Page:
New lease accounting standards will come into effect from 1 January 2019 for public companies, but only 15 per cent of companies have completed their implementations to date, according to a KPMG survey. Private companies will have to comply with the rules by 1 January 2020. The Financial Accounting Standards Board (FASB) lease accounting standards are said to be “some of the most significant changes to lease accounting to date” and will require companies that are lessees to recognise the assets and liabilities for the rights and obligations created by those leases on their balance sheets, increasing transparency and comparability among organisations that lease buildings, equipment, and other assets.
The survey by KPMG found that:
- 15 per cent of companies have already completed their implementations;
- 45 per cent are in the process of implementing;
- most companies rely on external accounting advice from the Big 4 accounting firms; and
- around half of companies said that technology will be critical to streamlining implementation efforts and costs associated.
Implications for tax, reporting, IT
KPMG’s Marybeth Shamrock commented that, from experience she has seen that “companies still have a lot of work to do in order to achieve compliance with the lease accounting standards”. According to the survey, companies expect significant implementation costs due to the new lease accounting rules. These costs are expected to range from $250,000 to more than $500,000 – and more than a quarter of respondents expect costs to exceed half-a-million dollars. Shamrock added: “The new requirements call for a substantial change in the way companies account for all their leases – from office space to heavy equipment, trucks and airplanes – and will have implications throughout the organisation, including tax, reporting, and technology.”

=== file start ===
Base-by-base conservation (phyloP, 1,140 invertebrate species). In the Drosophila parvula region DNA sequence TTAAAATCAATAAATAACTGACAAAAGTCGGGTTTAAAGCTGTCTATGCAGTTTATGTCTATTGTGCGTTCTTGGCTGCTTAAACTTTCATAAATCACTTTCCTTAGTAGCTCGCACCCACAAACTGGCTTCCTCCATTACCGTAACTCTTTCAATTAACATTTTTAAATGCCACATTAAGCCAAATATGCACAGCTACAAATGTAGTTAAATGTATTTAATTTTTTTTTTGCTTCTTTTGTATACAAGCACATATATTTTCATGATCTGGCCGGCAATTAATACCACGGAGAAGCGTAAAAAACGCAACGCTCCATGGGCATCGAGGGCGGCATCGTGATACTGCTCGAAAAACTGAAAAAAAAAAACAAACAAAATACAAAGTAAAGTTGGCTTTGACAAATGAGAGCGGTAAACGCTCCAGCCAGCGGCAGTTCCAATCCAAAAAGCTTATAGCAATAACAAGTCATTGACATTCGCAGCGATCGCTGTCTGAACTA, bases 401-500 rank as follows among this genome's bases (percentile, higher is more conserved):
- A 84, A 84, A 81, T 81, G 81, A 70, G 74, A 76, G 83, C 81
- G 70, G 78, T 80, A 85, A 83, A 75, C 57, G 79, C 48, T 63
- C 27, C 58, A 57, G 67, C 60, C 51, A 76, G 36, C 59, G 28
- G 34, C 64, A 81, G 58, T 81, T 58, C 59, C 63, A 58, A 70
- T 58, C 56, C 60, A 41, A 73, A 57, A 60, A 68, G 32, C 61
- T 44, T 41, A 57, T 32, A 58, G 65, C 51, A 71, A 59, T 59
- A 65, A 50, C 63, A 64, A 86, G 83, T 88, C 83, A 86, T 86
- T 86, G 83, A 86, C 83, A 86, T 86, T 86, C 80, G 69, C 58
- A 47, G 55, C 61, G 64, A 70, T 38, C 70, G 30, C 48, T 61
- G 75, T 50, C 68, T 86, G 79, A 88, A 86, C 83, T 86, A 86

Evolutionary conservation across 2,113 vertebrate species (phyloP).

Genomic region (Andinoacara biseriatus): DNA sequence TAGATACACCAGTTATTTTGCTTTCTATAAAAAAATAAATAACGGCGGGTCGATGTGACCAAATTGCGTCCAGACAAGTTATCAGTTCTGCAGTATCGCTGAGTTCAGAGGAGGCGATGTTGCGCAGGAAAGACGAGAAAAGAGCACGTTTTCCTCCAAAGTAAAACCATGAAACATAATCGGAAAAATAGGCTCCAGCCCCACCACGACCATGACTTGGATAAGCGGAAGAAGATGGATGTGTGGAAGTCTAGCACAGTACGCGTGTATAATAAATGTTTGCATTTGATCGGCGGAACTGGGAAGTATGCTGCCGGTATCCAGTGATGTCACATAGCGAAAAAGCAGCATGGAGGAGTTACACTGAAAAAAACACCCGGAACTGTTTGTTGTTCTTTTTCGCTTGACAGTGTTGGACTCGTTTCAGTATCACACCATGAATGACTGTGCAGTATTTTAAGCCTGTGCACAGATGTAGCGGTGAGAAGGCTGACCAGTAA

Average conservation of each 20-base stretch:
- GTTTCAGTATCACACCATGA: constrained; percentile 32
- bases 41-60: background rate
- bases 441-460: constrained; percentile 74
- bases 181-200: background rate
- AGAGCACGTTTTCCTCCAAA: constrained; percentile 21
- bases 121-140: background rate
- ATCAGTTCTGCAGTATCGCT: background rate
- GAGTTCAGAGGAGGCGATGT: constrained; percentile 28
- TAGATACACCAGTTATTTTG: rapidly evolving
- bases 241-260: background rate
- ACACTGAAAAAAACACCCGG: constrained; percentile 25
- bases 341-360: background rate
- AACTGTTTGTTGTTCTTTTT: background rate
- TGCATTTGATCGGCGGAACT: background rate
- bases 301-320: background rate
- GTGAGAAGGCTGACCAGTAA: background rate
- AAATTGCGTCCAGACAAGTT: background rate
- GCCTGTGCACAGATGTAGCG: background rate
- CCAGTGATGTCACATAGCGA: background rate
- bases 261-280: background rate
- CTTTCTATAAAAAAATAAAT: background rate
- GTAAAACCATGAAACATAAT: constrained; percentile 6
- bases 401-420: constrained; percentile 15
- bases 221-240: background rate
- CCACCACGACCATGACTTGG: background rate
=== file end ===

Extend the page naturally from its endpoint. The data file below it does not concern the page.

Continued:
Unexpected challenges and budget overspend
A KPMG study published in October last year found that companies are struggling to implement software and processes in preparation for the FASB lease accounting rules and encountering problems such as:
- Nearly 60 per cent indicated that they have been surprised by some of the challenges they are running up against, including identifying embedded leases and selecting and implementing an adequate leasing system.
- Forty per cent of companies also said their leasing implementation costs are exceeding the amount budgeted a year ago, caused largely by a realisation that they will need new lease accounting software and having to spend more time than expected to identify, abstract, and enter leases into a system.
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